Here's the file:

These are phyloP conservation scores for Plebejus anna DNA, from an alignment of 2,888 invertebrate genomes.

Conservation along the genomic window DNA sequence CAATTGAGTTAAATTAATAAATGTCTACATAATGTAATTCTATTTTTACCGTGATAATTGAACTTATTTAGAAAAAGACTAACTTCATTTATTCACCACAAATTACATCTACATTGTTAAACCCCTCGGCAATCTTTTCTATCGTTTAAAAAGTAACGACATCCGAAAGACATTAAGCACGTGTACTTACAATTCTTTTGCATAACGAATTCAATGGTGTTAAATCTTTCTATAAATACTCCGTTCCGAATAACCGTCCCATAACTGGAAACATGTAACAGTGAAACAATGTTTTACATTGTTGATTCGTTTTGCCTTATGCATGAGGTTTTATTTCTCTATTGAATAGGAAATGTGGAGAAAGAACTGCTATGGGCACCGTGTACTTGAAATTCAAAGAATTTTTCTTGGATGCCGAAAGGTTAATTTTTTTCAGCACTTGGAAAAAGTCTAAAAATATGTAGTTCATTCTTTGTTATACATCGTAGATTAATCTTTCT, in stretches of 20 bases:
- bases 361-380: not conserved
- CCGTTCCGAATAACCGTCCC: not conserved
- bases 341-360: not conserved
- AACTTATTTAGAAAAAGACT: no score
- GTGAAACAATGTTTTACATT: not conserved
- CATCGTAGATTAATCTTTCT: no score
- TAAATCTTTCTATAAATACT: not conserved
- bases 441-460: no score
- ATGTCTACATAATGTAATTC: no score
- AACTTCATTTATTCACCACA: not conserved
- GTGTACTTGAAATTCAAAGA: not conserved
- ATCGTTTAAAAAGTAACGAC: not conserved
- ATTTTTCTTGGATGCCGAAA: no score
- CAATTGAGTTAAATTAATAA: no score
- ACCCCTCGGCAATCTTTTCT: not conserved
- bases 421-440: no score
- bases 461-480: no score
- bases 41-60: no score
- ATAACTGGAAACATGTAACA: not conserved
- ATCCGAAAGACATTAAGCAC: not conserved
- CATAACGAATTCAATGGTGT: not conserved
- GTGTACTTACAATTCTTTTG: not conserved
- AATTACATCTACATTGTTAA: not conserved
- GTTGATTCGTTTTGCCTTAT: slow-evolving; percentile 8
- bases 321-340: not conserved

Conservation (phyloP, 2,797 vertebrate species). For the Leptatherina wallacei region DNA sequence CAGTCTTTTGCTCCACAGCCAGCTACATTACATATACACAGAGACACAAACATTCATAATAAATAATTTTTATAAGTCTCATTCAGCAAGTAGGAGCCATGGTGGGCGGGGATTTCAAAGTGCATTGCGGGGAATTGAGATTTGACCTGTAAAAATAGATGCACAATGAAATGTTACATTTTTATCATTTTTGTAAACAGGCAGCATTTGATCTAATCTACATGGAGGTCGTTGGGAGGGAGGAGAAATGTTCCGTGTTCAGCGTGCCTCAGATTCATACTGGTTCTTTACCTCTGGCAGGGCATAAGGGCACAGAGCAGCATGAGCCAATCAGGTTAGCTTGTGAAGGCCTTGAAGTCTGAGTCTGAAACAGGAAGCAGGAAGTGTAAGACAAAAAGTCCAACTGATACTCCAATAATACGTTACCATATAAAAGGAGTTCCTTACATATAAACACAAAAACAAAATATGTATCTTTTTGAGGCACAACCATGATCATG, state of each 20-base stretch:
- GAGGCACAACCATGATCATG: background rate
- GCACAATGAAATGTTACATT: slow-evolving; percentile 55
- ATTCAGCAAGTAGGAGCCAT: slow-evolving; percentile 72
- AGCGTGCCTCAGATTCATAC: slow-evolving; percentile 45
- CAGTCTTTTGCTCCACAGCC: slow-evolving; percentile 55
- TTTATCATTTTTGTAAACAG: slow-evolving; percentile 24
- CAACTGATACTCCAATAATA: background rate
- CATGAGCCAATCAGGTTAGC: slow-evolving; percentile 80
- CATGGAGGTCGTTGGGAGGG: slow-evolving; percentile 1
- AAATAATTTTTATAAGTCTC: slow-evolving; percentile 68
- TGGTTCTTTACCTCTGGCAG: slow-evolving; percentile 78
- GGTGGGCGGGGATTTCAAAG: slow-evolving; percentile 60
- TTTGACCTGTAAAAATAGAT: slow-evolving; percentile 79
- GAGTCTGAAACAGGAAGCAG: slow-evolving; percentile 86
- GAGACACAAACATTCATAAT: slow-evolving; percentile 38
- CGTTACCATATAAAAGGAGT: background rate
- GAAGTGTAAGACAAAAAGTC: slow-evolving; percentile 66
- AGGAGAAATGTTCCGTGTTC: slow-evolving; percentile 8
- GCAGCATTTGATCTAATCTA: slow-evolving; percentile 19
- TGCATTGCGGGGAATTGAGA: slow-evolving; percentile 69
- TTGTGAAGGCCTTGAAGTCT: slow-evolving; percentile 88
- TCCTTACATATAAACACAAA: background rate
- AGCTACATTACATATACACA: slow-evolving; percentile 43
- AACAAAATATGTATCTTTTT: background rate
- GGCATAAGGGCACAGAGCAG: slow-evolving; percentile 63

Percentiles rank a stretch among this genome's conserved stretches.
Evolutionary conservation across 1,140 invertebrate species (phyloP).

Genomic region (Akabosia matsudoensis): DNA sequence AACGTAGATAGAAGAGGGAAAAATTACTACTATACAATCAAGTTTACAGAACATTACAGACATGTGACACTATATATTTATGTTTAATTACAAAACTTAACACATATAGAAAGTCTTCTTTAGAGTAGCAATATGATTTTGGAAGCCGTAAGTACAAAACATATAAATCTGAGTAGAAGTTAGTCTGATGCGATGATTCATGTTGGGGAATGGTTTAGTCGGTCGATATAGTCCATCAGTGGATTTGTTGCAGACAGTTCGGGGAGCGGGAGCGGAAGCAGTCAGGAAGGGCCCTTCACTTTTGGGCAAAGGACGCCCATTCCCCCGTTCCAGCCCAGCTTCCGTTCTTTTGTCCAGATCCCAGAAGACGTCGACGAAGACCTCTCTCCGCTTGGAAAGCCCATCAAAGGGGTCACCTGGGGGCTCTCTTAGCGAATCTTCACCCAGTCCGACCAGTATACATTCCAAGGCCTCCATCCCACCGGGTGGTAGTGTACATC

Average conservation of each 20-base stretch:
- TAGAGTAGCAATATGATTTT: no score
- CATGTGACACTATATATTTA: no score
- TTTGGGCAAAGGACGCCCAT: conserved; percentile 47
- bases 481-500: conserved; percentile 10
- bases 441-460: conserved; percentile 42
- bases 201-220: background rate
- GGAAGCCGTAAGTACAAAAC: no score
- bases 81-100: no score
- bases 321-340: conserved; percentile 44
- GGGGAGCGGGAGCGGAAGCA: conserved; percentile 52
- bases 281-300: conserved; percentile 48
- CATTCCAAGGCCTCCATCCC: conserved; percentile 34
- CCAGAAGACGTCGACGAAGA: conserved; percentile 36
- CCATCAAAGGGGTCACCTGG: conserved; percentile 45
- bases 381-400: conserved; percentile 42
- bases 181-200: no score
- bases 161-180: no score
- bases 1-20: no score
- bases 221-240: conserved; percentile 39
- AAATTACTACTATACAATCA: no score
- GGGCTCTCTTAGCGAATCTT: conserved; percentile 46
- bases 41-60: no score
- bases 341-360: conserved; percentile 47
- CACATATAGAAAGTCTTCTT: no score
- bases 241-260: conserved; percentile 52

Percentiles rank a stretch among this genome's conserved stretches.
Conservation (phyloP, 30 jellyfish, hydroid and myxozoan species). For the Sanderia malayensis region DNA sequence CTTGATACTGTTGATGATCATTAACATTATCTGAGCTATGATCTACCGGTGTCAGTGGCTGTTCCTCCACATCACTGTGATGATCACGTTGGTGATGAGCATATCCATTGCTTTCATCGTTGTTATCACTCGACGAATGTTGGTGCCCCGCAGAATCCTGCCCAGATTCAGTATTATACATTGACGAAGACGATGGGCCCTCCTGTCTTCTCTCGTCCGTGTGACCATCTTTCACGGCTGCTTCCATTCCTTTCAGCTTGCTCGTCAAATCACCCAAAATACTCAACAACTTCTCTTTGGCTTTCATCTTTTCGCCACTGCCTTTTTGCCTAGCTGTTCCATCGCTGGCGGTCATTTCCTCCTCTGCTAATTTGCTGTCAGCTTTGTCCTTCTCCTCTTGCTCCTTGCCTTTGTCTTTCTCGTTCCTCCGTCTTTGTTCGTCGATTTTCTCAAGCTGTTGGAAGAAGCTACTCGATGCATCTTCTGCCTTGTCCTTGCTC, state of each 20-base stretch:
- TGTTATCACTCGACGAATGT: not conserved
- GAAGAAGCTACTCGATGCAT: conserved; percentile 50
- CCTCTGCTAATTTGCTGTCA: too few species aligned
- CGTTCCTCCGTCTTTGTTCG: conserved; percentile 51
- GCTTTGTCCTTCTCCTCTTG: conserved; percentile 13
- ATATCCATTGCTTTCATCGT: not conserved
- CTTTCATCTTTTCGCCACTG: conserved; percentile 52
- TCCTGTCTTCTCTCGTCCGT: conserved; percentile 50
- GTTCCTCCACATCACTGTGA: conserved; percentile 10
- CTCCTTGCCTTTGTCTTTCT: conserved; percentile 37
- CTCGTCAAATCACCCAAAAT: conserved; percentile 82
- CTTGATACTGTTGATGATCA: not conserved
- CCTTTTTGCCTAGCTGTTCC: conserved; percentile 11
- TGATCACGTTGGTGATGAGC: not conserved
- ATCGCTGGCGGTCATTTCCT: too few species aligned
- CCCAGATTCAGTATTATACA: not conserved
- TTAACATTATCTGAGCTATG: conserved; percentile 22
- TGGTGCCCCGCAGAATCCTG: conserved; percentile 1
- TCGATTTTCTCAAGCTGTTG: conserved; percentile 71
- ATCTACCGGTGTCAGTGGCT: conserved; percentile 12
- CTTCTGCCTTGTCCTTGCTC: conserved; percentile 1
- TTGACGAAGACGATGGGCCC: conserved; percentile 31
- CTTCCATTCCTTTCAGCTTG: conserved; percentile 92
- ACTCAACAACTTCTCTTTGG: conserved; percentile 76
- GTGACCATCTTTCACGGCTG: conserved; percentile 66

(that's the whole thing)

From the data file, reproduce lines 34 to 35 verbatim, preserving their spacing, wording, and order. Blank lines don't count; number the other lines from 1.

- TTTATCATTTTTGTAAACAG: slow-evolving; percentile 24
- CAACTGATACTCCAATAATA: background rate